UNITED NATIONS (CMC) – Jamaica Friday told the international community that it is pursuing reforms to improve the efficiency of the public sector, improving its customer service delivery, pursuing economies of scale, reducing duplication and aligning the public sector towards enabling and facilitating economic growth and development.
But Prime Minister Andrew Holness told the 71st United Nations General Assembly that while his country was pursing these initiatives it was also pursuing “reforms aimed at boosting fiscal sustainability and growth we are also looking at innovative ways of matching our financing needs with sustainable development objectives.
“Jamaica will work with development partners to pursue debt for climate change swaps. This holds the potential of providing bilateral and multilateral relief for climate change adaptation and mitigation initiatives.”
Holness said that such a mechanism has the potential to provide fiscal relief while helping to unlock pledged climate financing to fund adaptation and mitigation initiatives.
“As a climate vulnerable country, Jamaica will play its part to close the climate implementation gap while at the same time addressing our debt overhang. This has the potential to be a ground-breaking approach,” he added.
The Jamaican leader also used the opportunity to deal with what he termed the “emerging crisis of the withdrawal of Correspondent Banking Services to certain financial institutions in the Caribbean.”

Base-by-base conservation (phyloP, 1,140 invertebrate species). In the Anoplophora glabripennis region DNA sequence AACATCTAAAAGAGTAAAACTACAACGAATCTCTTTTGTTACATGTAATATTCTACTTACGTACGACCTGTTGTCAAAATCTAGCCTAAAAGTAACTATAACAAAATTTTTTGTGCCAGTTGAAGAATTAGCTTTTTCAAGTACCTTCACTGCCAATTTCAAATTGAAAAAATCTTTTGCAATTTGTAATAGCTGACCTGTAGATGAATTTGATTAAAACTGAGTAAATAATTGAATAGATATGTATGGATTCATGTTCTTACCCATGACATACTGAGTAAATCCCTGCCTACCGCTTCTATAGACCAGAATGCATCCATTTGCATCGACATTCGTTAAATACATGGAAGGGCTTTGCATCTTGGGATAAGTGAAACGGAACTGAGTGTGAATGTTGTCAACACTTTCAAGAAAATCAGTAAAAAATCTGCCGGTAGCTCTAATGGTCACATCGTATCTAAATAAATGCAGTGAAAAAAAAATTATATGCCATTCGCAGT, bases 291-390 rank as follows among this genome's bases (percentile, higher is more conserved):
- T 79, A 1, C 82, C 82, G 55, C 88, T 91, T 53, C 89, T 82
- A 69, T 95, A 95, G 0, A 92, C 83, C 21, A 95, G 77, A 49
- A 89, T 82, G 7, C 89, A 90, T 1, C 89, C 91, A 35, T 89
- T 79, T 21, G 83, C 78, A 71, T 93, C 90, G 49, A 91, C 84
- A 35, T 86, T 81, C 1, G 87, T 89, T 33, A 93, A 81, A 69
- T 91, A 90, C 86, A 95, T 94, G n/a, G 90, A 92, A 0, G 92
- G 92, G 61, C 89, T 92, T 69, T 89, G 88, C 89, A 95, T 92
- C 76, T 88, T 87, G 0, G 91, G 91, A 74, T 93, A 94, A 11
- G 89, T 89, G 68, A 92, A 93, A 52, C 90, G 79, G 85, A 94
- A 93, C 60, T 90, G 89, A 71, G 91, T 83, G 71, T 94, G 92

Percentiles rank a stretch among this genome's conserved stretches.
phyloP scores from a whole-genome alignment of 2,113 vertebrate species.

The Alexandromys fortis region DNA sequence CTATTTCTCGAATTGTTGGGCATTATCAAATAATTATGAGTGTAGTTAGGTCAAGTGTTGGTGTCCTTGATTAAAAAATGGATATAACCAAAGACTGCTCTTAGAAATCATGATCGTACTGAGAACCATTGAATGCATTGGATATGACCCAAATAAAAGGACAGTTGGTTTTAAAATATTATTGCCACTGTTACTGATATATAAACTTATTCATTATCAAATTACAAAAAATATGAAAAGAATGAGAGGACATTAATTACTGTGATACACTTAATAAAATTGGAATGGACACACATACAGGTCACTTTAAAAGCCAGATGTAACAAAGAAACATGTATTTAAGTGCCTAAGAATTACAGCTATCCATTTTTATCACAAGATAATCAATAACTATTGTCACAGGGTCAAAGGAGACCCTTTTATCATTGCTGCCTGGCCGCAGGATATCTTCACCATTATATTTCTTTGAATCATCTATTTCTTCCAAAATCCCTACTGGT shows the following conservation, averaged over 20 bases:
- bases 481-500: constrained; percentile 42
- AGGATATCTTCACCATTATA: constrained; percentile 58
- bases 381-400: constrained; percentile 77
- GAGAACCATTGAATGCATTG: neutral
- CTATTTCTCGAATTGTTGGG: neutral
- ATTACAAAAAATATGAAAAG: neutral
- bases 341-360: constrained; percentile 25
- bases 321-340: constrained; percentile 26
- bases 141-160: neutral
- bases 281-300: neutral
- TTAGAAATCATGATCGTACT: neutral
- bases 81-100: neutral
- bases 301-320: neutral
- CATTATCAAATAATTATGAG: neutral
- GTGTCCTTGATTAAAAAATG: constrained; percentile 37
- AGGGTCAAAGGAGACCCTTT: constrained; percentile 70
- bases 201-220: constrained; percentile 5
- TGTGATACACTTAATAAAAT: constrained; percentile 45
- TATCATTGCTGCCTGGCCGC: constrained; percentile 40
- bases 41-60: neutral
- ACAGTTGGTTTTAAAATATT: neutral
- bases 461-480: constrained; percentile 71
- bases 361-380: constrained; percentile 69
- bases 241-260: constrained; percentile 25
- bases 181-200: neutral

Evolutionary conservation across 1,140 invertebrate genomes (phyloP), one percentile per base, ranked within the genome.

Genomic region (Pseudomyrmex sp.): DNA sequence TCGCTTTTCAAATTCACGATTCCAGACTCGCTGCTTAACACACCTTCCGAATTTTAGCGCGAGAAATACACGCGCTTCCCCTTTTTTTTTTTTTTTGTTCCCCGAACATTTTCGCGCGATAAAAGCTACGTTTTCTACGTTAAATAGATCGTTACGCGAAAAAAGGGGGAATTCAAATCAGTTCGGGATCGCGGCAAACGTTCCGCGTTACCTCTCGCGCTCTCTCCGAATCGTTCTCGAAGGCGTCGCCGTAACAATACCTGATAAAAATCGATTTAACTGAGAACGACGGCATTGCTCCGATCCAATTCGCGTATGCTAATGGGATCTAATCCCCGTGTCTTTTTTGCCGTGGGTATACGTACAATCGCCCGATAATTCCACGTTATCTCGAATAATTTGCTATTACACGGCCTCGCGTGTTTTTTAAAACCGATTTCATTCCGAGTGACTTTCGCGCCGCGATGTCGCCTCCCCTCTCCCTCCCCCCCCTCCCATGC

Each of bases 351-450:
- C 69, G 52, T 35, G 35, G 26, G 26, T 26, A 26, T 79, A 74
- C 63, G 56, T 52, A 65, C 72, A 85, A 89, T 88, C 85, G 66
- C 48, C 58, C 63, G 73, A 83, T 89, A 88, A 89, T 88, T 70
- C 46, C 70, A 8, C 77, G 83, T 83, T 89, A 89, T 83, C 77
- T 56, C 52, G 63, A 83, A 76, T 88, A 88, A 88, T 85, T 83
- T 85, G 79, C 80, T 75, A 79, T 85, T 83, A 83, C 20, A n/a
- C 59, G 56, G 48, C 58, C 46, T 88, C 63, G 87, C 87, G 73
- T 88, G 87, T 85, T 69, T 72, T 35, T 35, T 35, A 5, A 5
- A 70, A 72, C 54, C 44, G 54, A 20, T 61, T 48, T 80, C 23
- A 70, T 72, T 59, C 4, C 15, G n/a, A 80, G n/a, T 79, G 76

Caribbean countries have complained about the decision of banks in the United States and Europe to stop doing business with regional banks effectively putting their respective economies at risk and collapse.
Holness said there was need to “effectively address the emerging crisis” adding “de-risking threatens our economies.
“This trend hinders our participation in the global financial system and in international trade. This in turn creates serious obstacles in our efforts toward promoting investment. We respect and have been complying with financial regulatory standards and working within a rules-based, multilateral trade and financial system.”
He said that trade represents approximately 70 per cent of the Jamaican economy and, as such, de-risking measures “threaten our integration and economic viability.
“Therefore, we encourage our international partners to take the approach of establishing principles that ensure inclusive development strategies based on a country's ability to engage in a vibrant, dynamic international trading system.”
In his address the Jamaican leader said that peace and security is a sustainable development goal (SDG 16) and is often spoken about in the context of peace between states.
But he said “peace within states is just as important.
“Jamaica, like much of the Caribbean and Central America, is challenged by crime, concentrated in certain communities. This has had a destructive impact on families, and has deterred investment and discouraged business development.
“Crime in sections of Jamaica threatens the attainment of sustainable development goals. Tackling crime is a priority of our government.”
Holness said that while the Jamaican government will do its part, the common problem facing the region requires deeper security cooperation.
“The international community must also move with greater alacrity towards eradicating the illicit trade in small arms and light weapons,” he said, adding that Jamaica is acutely aware of the destruction that can be wrought, as a result of easy access to small arms and light weapons, particularly when in the possession of sophisticated networks of organised criminal groups.
“Our strategic location, which is extremely favourable for trade and logistics, provides a potential transit point for illicit activities. It is this reality that has defined and propelled our participation in a range of bilateral, regional and multilateral arrangements, aimed at restricting the source, means and capabilities that have been fuel to these dangerous relationships, made even more destructive through links to the drug trade”.